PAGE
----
The whole aim with this rifle is to develop a rifle I can use on big game and then, when the opportunity arises, use on REALLY big game.....arguably dangerous game, although not in the same sense as African dangerous game.
Incidentally, I gather you mean AR2214 and AR2209 when you wrote AP2214 and AP 2209.
Thanks again, Paul.

Brithunter
08-09-2007, 03:31 AM
Hi kombi,

AHHH!!! You dirty hypocrit...actually buying a braked rifle! :D
Mind you, those laws of yours are clearly the product of delusional tossers! :mad:

Who said anything about laws? there is nothing in law about this! The Police use "Conditions" on the certificate to limit use. Conditions are decided by the Chief Constable (yeah right) and these Conditions are very hard if not impossible to fight or arguee with. The whole system is a farce :frown .



Hmmm I did tell you I was getting it. It does have a "Range Adaptor" which clamps over the brake to shut it down and once I got that off I am inclined to believe that it's nevver been removed since the rifle was new :eek: the crud that is burnt on under it has to be seen to be believed.


Even after soaking in P-H 009 nitro solvent I have had to resort to using a wood chisel to scrape the deposits off and even then it's hard going :frown I will have to touch up a couple of scratches left by doing this and the deposits have marred the blacking under the adaptor on the outside of the barrel. Next I need to get a tin of the Forrest Foaming bore cleaner to de-copper the bore then clean with 009. Once all this is done I will attempt to repair the bedding and barrel channel where some "en-lightend" previous owner free floated the barrel :Banghead: . I found three card shims between the bootom of the recoil lug and the stock holding the action off the stock bedding.


Despite the fact that the bottom of the recoil lug should not touch the stock nor the sides and front only the rear should contact :Banghead: . When in town today shopping for the weekly food etc :stare: I will see about gettign a tube of Platic Padding's "Plastic Wood" to repair the barrel channel and use to bed the action to bring it up to it's proper place in the stock. This stuff has some elasticisity in it so does not crack and is stainable to match the wood. With the light recoil of this rifle it should work well :biggthumpup: . Then I only have to work out the correct pressure on the barrel at the fore stock :confused: if this defeats me then I will have to contact Bob Harvey and see if he will do the job.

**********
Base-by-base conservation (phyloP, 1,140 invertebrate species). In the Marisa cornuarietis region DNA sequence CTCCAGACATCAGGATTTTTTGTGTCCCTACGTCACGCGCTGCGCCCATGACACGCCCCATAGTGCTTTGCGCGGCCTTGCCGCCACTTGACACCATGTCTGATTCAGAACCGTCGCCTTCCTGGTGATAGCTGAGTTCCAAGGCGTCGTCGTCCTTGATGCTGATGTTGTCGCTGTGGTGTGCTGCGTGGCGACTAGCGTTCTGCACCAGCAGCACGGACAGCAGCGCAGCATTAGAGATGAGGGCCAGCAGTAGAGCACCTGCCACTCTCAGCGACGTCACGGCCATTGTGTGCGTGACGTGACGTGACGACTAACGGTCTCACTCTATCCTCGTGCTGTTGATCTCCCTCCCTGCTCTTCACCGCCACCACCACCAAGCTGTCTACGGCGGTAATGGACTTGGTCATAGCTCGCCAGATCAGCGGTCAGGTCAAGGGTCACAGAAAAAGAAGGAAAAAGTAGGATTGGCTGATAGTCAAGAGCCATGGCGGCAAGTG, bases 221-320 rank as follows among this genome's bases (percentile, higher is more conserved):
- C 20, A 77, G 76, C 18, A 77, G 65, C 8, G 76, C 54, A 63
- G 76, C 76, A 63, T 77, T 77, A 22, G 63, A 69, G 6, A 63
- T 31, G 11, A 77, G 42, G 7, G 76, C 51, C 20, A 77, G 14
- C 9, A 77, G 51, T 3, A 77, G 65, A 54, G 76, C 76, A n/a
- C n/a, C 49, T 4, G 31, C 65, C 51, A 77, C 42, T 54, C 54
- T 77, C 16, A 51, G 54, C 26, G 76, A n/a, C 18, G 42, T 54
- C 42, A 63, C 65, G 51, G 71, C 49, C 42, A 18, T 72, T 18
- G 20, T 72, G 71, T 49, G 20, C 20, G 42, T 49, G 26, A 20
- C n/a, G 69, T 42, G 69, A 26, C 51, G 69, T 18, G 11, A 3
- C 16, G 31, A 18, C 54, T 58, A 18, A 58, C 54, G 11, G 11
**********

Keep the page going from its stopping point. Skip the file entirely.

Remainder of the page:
Only having seen BESA equiped rifles in books I was quite stunned to be shown one, and one that had the range adaptor as well :smiley: . Oh it even had a set of P-H rings attached.


Didn't you tip your mum over the edge years ago?


Hmm I didn't know that you and Mum were aquainted! :confused: Hmmm I will have to tackle her about this................................... Well just did so and she denies knowing a strange Australian :greentongue: although she did say that betwen me and my father we tipped her over the edge years ago :eek: .

C'mon, BH, sure as Shane Warne loves mobile phones, if I turned up at your range with braked 577/450 Martini you'd be all over me like a cheap suit.


Hmmm not so sure on that :confused: it would depend wholly on the overall style of the rifle. Classically styled well yes there is that possibilty but with modern styling I would only be mildly curios :greentongue: .

kombi1976
08-09-2007, 09:31 AM
Hmmm not so sure on that :confused: it would depend wholly on the overall style of the rifle. Classically styled well yes there is that possibilty but with modern styling I would only be mildly curios :greentongue: .
Are you accusing my of building a Martini that was.........MODERN!!!! :eek: :mad:
Wash your mouth out!! :toilet: :D

gitano
08-09-2007, 12:18 PM
Incidentally, I gather you mean AR2214 and AR2209 when you wrote AP2214 and AP 2209.

Nope, I meant "AP". Because I am unfamiliar with these powders, I copied directly from QuickLoad. However, I suppose the "AR" refers to ADI Rifle, and the "AP" to ADI Pistol, and that QL has a typo.

I didn't quite follow if you were giving numbers for the Remington bullet as those I posted, or ones you calculated. I wanted to make it clear that I didn't post any numbers for the Remington bullet. Using that bullet (BC = .213), a 2400 f/s MV, ADI powders only, a 26" bbl, and 37 degree C ambient temperature as constraints, I get the following numbers:

Remington 300-grain HP
ADI AR2213 - 104.1 grains - 99.9% of case capacity
MV = 2400 f/s
ME = 3836 ft-lbs
Chamber Pressure = 31,000 PSI

Sighted in for a 6" target:

100 yds - +3.0" and 2817 ft-lbs
190 yds - zero and 2094 ft-lbs
200 yds - -0.8" and 2025 ft-lbs
220 yds - -3.0" and 1886 ft-lbs (MPBR)
250 yds - -7" and 1708 ft-lbs
300 yds - -16" and 1436 ft-lbs

Based on

Are you accusing my of building a Martini that was.........MODERN!!!! :eek: :mad:
Wash your mouth out!!